David: You mentioned 10-hour days and that you were kind of in dark places. Talk a little bit about that ’cause I know that this is a very real part of doing your first business and it’s not easy. I think that there’s… The bar to starting a beard business has been lowered, thanks to Shopify and to Oberlo, there are a lot of tools that you have where you can start something now that you couldn’t before, but that does not mean that it’s easy or simple. And so what do you mean when you say you were in a dark place sometimes when you were running the store?
Paul: It’s just the non-stop stress. I think there’s a difference… A huge difference, too, between having your own branded store, versus a dropshipping store. You have to actually deal with the quality inspection, you have to deal with the suppliers, you have to really be hands-on with the customer service, ’cause these are your audiences. They’re not just one-time customers, and dealing with customer complaints, defective products, handling refunds and just sometimes sales would dip. So it was just, it was just a lot on the line.
For me, it’s like, “If I don’t make this thing work, then I’m essentially just never gonna get a job, I’m never gonna get employed.” I just kinda went to some… I just kinda convinced myself that, “I have to make this work and if I didn’t, then I’d always be living in my parents’ house in this boring city, never get to see my friends in this other city,” which is Atlanta, which I moved to. And yeah, I just really convinced myself psychologically, “This has to work, there’s no choice.”
David: And so the… You said you took a three-month pause after you sold the store. Were you able to decompress? Are you still running these stories in your head?
Paul: Yeah. The first success story is just like, I was just not doing it as well as I could, so I just made it a lot harder on myself. Nowadays, it’s just, I can make those kinda numbers very much quickly. And also I have a lot more people working for me, so I get to enjoy that little bit of leverage and just really focus on the one to three things I’m very good at and essentially outsource everything else.
David: And, outsourcing and setting up systems with freelancers or with virtual assistants, this is something that we hear about a lot. What is your… When you say that you focus on one to three things, awesome. And then what is happening with items four through 100 that you also need to take care of when you run the beard business?
Paul: So I think the biggest thing is to not be a control freak and just let people, who already have experience, probably more experience than you, just let them manage it. And then as long as it’s not bad, then it’s… It’s fine, honestly. And then there are little things you can do, you can… At first, you’re gonna wanna micro-manage them. And you can do that for a bit, but don’t go crazy with it.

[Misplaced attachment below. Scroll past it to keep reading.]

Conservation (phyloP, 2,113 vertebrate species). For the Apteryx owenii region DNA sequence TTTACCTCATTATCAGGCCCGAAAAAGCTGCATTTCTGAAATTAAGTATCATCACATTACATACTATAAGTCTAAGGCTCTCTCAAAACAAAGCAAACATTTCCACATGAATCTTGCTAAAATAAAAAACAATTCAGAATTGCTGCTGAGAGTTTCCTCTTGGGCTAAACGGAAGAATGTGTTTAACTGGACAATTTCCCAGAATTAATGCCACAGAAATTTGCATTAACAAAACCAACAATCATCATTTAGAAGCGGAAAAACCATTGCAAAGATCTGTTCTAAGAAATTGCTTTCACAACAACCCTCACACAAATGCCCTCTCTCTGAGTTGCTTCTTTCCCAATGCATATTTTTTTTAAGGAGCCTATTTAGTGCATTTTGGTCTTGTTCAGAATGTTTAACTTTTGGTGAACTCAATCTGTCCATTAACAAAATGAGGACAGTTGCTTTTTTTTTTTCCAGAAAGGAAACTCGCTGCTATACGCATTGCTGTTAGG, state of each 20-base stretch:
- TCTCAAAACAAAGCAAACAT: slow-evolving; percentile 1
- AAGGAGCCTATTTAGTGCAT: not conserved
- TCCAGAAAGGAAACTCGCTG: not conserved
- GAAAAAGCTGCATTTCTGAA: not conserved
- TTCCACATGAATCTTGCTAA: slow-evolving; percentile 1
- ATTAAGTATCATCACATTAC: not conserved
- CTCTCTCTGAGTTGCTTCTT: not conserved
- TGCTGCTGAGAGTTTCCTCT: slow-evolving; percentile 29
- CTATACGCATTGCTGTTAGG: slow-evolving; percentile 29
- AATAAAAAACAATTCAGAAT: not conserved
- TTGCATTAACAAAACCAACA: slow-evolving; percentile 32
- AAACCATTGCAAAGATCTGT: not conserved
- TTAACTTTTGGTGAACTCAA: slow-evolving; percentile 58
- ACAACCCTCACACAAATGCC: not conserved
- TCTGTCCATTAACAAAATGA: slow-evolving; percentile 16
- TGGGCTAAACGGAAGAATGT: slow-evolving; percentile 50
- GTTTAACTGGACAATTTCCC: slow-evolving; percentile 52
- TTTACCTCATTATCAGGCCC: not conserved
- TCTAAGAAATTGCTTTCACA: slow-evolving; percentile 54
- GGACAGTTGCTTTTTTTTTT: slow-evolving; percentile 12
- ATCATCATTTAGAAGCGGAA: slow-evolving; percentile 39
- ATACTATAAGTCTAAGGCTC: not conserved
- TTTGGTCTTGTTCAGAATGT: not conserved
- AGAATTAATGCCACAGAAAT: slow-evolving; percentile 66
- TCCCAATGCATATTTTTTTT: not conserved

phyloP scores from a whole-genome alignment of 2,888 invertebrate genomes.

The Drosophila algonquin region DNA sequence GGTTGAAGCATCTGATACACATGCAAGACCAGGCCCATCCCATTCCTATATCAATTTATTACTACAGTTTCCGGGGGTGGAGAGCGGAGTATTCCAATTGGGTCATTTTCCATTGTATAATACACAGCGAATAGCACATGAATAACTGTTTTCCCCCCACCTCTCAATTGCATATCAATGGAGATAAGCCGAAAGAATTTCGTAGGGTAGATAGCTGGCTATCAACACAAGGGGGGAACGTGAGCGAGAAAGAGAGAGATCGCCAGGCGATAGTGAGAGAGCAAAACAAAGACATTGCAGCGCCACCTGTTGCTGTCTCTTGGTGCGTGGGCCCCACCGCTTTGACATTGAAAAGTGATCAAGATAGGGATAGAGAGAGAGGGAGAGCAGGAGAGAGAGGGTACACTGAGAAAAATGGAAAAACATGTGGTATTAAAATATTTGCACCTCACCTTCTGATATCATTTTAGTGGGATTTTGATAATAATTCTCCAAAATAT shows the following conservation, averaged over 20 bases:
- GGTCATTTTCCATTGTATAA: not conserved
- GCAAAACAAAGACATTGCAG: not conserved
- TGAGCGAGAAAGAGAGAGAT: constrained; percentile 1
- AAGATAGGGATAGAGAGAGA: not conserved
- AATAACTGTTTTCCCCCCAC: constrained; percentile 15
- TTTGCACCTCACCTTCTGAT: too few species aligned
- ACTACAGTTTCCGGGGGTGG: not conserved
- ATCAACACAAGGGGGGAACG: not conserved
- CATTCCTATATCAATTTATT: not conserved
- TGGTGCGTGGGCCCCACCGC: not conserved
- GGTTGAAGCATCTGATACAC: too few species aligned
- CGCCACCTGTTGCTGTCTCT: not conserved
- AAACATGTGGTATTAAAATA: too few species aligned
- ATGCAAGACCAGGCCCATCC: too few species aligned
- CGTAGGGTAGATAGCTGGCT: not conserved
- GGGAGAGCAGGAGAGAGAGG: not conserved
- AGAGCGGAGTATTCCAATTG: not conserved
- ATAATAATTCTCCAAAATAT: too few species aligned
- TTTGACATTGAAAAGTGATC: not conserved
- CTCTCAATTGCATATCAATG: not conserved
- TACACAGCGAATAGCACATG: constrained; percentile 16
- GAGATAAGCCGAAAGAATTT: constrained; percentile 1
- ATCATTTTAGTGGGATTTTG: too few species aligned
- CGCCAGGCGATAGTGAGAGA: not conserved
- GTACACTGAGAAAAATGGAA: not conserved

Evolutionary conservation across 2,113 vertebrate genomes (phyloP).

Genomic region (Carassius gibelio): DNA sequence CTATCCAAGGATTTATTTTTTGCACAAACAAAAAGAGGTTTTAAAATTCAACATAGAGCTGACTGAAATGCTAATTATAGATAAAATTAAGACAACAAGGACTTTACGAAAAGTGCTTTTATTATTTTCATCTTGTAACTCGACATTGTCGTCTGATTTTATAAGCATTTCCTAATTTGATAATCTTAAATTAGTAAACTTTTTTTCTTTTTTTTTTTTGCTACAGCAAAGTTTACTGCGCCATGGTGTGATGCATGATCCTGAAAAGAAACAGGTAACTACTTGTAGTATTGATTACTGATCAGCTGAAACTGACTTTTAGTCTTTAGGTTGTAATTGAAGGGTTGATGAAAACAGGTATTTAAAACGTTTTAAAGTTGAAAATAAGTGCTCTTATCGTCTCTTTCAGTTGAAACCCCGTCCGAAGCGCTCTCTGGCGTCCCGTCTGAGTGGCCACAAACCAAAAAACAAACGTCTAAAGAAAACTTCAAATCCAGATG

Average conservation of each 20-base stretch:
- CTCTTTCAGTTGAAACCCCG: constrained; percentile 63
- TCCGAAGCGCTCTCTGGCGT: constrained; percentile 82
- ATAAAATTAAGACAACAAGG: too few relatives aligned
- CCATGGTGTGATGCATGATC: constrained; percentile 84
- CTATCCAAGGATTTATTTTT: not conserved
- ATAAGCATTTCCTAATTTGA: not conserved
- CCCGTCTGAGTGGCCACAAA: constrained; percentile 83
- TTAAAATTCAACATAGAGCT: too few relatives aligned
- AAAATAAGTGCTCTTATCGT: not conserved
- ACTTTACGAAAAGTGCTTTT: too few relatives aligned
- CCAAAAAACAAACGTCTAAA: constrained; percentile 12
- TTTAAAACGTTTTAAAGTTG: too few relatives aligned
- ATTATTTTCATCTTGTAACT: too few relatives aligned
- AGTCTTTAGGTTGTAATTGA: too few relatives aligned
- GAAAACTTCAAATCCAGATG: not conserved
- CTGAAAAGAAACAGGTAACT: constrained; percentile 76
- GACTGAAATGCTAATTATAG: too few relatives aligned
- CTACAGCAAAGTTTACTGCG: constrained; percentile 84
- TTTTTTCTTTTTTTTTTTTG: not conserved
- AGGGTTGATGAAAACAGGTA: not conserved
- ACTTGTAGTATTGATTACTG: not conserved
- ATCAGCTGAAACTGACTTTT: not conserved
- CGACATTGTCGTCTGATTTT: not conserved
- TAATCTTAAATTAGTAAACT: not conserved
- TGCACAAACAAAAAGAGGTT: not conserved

And then, don’t be hesitant to fire, as well. I’ve fired a lot of VAs, and that’s just the nature of it. I really want high-conscientious, highly effective, highly skilled workers working for me. And I know that if they give me value, then I’m gonna tremendously give ’em value back in terms of how much I’ll pay them, and the opportunity of a big store. They’re gonna get a good bit of money as well.
Another tip for starting a beard business is that the first person that you hire, you should approach that first person as a potential manager. So this first person, they might start off as a normal VA, but essentially she’s gonna be trained to do everything. And eventually, she’s gonna become a jack of all trades, so slowly she becomes more valuable in her time and her skillset, and then you can outsource not as valuable tasks to other people.
That way the first person you hired, she manages everybody else, she trains everybody else. So that first person, you gotta really look out for, “Is this the best person that could potentially be a manager?”
David: And so what sort of relationship do you have with virtual assistants? Where are they, how often do you talk to them, what does that look like? ‘Cause they’re, in a weird way, they’re your colleagues, or they’re working under you. But it’s not like the conventional colleague setup, where you see ’em at the coffee machine every morning. So what does this relationship look like?
Paul: So the relationships are definitely all virtual. And so basically about maybe 10 minutes, 10 to 15, maybe 20 minutes a day, we talk virtually, either through Skype or Slack. But there really is not that much work involved, because the way I structured it, is that they all know what they’re gonna do, they all have their daily tasks.